We are taking a look at past staff and their many contributions to the National Archives throughout history. Today we’re featuring Mary Walton McCandlish Livingston, who became famous for uncovering the backdated deed for Nixon’s pre-Presidential materials donation.
Mary Walton McCandlish was born in 1914 in Fairfax, Virginia. She attended high school at the National Cathedral School in Washington, DC, and went to Sweet Briar College, a private women’s college in Virginia. After graduation, Livingston worked for the Fairfax County Chamber of Commerce before coming to the National Archives in 1937. She soon became a supervisor in the Division of Reference and then an assistant archivist for Labor Department Archives, where she helped compile the Preliminary Inventory of the War Labor Policies Board Records.
She married Schuyler William Livingston in 1939 and in 1941 began a 20-year hiatus from the National Archives. During that time, she had three children and worked on civil rights issues such as advocating for desegregation of Northern Virginia’s schools. In 1962 she returned to the National Archives to work in the Exhibits and Publications Division.
After she became an archivist in the Office of Presidential Libraries, she gained her archival notoriety for her work appraising some of Nixon’s pre-Presidential materials. Before the Presidential Records Act of 1978 mandated that Presidential and Vice Presidential papers were automatically federal property to be transferred to the National Archives at the end of the administration, Presidents and Vice Presidents owned their official papers. They could do what they wanted with their files, including donating them to public institutions in exchange for large tax breaks.
In 1969 Congress changed the tax law to prevent public officials from taking these tax breaks—the intent was that public officials shouldn’t be compensated for donating papers that shouldn’t be considered theirs to begin with. President Nixon signed the legislation himself, and if he intended on taking any final deductions, legal transfer of his materials had to be made in writing on or before July 25, 1969.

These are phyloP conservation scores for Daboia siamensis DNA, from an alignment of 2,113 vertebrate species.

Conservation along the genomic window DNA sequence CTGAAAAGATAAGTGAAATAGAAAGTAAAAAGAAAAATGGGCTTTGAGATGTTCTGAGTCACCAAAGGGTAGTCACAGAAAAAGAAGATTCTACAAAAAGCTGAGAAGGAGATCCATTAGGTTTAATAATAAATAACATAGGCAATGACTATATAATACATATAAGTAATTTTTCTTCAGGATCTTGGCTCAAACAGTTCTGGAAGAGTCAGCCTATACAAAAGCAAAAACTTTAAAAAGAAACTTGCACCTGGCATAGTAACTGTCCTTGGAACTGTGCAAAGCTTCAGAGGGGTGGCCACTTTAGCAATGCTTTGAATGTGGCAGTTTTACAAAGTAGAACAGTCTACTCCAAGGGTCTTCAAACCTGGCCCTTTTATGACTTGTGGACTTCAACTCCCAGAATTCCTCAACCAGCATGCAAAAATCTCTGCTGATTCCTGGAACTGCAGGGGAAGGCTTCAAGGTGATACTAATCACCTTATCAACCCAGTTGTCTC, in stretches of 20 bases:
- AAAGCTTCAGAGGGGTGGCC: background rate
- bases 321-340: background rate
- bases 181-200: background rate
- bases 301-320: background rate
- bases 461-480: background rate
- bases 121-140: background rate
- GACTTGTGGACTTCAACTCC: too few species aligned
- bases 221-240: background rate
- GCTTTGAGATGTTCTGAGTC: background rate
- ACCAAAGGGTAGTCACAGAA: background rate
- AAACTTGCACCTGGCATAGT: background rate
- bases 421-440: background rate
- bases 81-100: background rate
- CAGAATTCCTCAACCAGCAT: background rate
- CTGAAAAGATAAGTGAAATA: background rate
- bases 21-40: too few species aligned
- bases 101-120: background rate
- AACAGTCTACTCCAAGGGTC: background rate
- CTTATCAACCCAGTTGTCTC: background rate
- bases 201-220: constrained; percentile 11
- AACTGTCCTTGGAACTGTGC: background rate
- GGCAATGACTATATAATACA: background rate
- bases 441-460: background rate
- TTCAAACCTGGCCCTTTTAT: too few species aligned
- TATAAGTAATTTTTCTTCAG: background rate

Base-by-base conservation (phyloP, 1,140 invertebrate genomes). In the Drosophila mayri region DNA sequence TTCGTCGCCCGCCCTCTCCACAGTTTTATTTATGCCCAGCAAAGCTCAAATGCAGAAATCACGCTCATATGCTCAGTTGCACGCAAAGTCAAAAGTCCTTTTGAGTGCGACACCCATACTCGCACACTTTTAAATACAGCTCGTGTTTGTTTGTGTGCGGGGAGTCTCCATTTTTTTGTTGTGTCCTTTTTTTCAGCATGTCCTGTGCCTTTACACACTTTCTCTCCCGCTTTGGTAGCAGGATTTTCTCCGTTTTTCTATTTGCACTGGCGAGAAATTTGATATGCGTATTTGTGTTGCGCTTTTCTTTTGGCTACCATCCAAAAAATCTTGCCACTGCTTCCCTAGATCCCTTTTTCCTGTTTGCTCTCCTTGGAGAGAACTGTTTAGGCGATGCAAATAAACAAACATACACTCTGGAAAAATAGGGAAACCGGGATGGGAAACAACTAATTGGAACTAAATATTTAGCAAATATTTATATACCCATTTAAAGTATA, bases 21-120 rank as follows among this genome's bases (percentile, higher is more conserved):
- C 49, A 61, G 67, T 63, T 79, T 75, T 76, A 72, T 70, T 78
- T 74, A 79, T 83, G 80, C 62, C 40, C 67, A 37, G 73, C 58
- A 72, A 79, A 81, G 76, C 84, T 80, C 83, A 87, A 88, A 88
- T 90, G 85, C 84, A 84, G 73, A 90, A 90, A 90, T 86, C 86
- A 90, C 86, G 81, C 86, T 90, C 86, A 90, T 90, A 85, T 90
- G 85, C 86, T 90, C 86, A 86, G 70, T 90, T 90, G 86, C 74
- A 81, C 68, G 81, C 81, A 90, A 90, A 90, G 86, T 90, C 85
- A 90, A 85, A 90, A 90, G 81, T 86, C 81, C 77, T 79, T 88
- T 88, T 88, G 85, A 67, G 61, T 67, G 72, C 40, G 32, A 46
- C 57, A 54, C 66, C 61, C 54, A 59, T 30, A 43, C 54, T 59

In March 1969, before law’s passage, the National Archives received a shipment of Nixon’s pre-Presidential papers. Nixon’s intent was to have an appraiser go through the material, decide what to donate, and determine the value. However, the appraiser, Ralph Newman, didn’t come to the National Archives until November that year. By that time it was too late to take the deduction. Newman, and Nixon’s lawyer, Frank DeMarco, however, prepared documents that said Nixon deeded the papers on March 27, 1969, ultimately giving Nixon a $450,000 tax break.
Livingston knew something was up, saying Newman could not have appraised the records in 1969, and in fact the deed included information she had not provided to Newman until 1970. She pressed for action, but nothing immediately came of it.
Three years later, when a newspaper story mentioned Nixon’s tax deductions, Livingston brought up the issue again. She subsequently gave a statement to the Joint Committee on Internal Revenue Taxation, which was looking at President Nixon’s tax returns, and provided additional evidence and testimony of wrongdoing. Congress ultimately ruled Nixon’s deductions were improper.
Livingston became an archival hero. A 1974 Washington Evening Star article called her “a woman of conscience who cannot be stampeded out of channels by the mention of the White House.” In 1976 she received a Commendable Service Award for “consistent high performance, professionalism and personal integrity” in administering Presidential papers and in helping launch the Public Documents Commission. In 1980 the Society of American Archivists gave Livingston an Exemplary Service Citation in recognition of her “courageous actions” related to the appraisal and donation of the Nixon materials.
While she is most known for holding Nixon accountable for his illegal tax deductions, she was also extremely proud of her work leading the National Archives efforts to verify the claims of Japanese-Americans who were incarcerated during World War II after the Special Counsel for the Commission on Wartime Relocation and Internment of Civilians recommended reparations. In a letter from the Commission’s Special Counsel to Livingston, they thanked her and her staff for “unfailingly prompt and generous help which we received from you and other members of the staff.”
Staff members who knew Livingston remember her for her white gloves and hat, her extraordinary tennis playing abilities, and her unwavering commitment to the mission of the National Archives. She retired from the National Archives in 1993 while working on the Archival Allocation and Records Evaluation staff and passed away on March 23, 2007, in Alexandria, Virginia.
Read more about Mary Walton Livingston in former NARA staff member John Constance’s blog.